- The Washington Times - Friday, July 31, 2009

RICHMOND | The state superagency that provides computer and information technology services to every other state agency doesn’t answer to the governor, and it should, Gov. Tim Kaine said Thursday.

Mr. Kaine said he feels most of the failures that have spawned two legislative panels to probe the Virginia Information Technologies Agency (VITA) result from its oversight structure and management.

“I hope what the Legislature will do … is come to the conclusion that this agency should report to the governor like every other agency does,” Mr. Kaine said on his monthly radio program on WRVA in Richmond and the Virginia News Network.

VITA, established six years ago, and Northrop Grumman Corp., its partner in a $2.4 billion, 10-year contract, have missed major deadlines in their task of transforming a far-flung patchwork of disparate agency computer systems into an integrated statewide network. Delays in providing service have prompted complaints from state agencies for several years.

The House Science and Technology Committee and a subcommittee of the Senate Finance Committee have held hearings on the issue. Also, the Freedom of Information Advisory Council ruled last month that the board that oversees VITA improperly met in private to discuss the Northrop Grumman contract, the largest state contract with a single vendor ever in Virginia.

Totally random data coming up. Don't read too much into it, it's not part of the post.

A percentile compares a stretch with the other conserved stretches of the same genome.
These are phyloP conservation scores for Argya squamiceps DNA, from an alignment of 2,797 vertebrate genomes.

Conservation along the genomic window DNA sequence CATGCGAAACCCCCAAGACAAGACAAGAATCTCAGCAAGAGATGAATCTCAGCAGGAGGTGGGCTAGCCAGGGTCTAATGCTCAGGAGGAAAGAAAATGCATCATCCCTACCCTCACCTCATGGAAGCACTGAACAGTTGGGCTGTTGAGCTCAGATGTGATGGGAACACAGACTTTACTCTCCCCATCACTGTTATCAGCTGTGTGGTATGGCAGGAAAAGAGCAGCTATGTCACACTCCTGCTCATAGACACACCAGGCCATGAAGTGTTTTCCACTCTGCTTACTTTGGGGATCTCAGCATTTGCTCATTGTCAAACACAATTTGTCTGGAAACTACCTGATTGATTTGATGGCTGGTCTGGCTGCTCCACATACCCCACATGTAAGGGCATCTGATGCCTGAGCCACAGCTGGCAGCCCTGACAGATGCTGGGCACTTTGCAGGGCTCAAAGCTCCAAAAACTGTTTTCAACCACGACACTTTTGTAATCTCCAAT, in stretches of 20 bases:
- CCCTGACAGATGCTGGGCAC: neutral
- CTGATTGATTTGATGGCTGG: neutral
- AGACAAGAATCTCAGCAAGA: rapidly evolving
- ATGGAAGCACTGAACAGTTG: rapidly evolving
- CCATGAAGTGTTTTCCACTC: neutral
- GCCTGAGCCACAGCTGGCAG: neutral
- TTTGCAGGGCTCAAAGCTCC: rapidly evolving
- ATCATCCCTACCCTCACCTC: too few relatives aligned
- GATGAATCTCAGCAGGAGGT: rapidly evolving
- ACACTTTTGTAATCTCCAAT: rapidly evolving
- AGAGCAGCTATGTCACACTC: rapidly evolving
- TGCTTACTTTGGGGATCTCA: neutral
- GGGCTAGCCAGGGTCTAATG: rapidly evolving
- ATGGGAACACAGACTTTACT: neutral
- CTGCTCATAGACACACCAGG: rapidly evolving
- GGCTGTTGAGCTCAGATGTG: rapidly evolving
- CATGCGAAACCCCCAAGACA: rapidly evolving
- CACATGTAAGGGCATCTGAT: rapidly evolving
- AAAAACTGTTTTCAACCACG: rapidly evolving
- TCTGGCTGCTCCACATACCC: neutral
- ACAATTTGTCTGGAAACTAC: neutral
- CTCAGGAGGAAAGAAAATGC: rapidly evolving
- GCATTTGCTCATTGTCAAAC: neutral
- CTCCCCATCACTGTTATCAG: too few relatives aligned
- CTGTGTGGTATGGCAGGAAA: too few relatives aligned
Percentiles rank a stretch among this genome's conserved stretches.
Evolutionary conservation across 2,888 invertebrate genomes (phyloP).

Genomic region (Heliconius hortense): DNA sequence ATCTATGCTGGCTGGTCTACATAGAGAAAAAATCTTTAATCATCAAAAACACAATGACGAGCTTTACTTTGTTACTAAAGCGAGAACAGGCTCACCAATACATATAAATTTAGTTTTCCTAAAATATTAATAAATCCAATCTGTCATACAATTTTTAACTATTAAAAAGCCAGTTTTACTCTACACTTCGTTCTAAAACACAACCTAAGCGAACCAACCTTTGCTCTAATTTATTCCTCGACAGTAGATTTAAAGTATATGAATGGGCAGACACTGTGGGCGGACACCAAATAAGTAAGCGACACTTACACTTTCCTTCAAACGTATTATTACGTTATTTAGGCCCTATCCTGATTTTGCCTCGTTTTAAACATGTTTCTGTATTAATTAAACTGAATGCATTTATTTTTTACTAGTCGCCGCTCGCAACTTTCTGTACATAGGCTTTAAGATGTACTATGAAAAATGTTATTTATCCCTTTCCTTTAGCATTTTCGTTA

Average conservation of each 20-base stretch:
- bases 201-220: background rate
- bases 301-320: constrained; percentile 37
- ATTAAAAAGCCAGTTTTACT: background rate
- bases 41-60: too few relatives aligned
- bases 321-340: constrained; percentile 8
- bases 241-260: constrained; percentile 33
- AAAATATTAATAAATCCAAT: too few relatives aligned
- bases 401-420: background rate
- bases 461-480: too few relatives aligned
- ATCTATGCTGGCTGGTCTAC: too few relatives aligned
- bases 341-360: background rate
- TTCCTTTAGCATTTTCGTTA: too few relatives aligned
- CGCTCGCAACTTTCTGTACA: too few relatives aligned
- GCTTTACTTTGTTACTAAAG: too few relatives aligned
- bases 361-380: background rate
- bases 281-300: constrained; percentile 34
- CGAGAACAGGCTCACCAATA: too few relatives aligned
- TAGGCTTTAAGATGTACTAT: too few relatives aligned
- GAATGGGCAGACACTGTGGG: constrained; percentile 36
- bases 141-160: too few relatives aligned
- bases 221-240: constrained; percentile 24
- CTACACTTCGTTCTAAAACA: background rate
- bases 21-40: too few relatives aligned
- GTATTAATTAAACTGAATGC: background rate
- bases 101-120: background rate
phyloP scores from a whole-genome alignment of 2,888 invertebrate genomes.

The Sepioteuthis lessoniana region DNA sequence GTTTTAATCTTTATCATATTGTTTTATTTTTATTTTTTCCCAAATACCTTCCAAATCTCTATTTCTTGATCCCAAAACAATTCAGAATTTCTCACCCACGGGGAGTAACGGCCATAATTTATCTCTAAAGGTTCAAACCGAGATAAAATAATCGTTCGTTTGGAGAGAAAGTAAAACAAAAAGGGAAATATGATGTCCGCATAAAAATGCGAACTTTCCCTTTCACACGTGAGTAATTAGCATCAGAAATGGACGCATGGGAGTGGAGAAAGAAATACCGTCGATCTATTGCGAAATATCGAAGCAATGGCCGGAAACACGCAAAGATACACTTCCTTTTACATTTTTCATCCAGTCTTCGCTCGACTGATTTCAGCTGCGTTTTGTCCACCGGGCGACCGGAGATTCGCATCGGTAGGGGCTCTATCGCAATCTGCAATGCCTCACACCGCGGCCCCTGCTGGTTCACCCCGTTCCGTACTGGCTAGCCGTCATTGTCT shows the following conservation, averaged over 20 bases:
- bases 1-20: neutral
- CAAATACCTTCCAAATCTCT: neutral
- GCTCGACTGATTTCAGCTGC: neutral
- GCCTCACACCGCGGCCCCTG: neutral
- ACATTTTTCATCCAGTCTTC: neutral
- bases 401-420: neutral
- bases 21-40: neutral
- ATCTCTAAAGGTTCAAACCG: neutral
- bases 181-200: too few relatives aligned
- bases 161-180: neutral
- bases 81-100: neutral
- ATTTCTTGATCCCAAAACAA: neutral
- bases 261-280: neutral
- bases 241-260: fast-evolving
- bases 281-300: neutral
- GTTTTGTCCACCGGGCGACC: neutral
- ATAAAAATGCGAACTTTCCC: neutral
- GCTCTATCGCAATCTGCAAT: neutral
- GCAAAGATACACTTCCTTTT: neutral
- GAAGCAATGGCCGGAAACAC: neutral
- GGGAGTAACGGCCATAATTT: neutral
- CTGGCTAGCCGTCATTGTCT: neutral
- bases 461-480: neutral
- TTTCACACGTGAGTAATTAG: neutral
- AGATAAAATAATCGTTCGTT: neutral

Mr. Kaine voiced frustration Thursday that the agency through which all other agencies communicate is outside his authority to manage.

“State agencies have felt they have not been well served by the contractor and by VITA, the agency. This is where the structural problem becomes important,” Mr. Kaine said.

He noted that rather than report to the governor, VITA reports to the Information Technology Investment Board, which includes three members appointed by the governor, four named by the Legislature and the secretaries of finance and technology.

“More of the customer service problems have been because of the VITA structure and management than because of the performance of the contractor,” he said.

The issue of Northrop Grumman’s performance was at the heart of the dismissal in June of the former state Chief Information Officer Lemuel Stewart. In that role as overseer of VITA, Mr. Stewart had balked at paying a monthly bill, citing missed deadlines and other complaints.

Mr. Stewart’s interim successor is Leonard Pomata, a former corporate information technology executive whom Mr. Kaine had appointed days earlier as his secretary of technology. Legislators criticized Mr. Pomata’s holding the dual roles as VITA’s overseer and his seat on the governor’s Cabinet.

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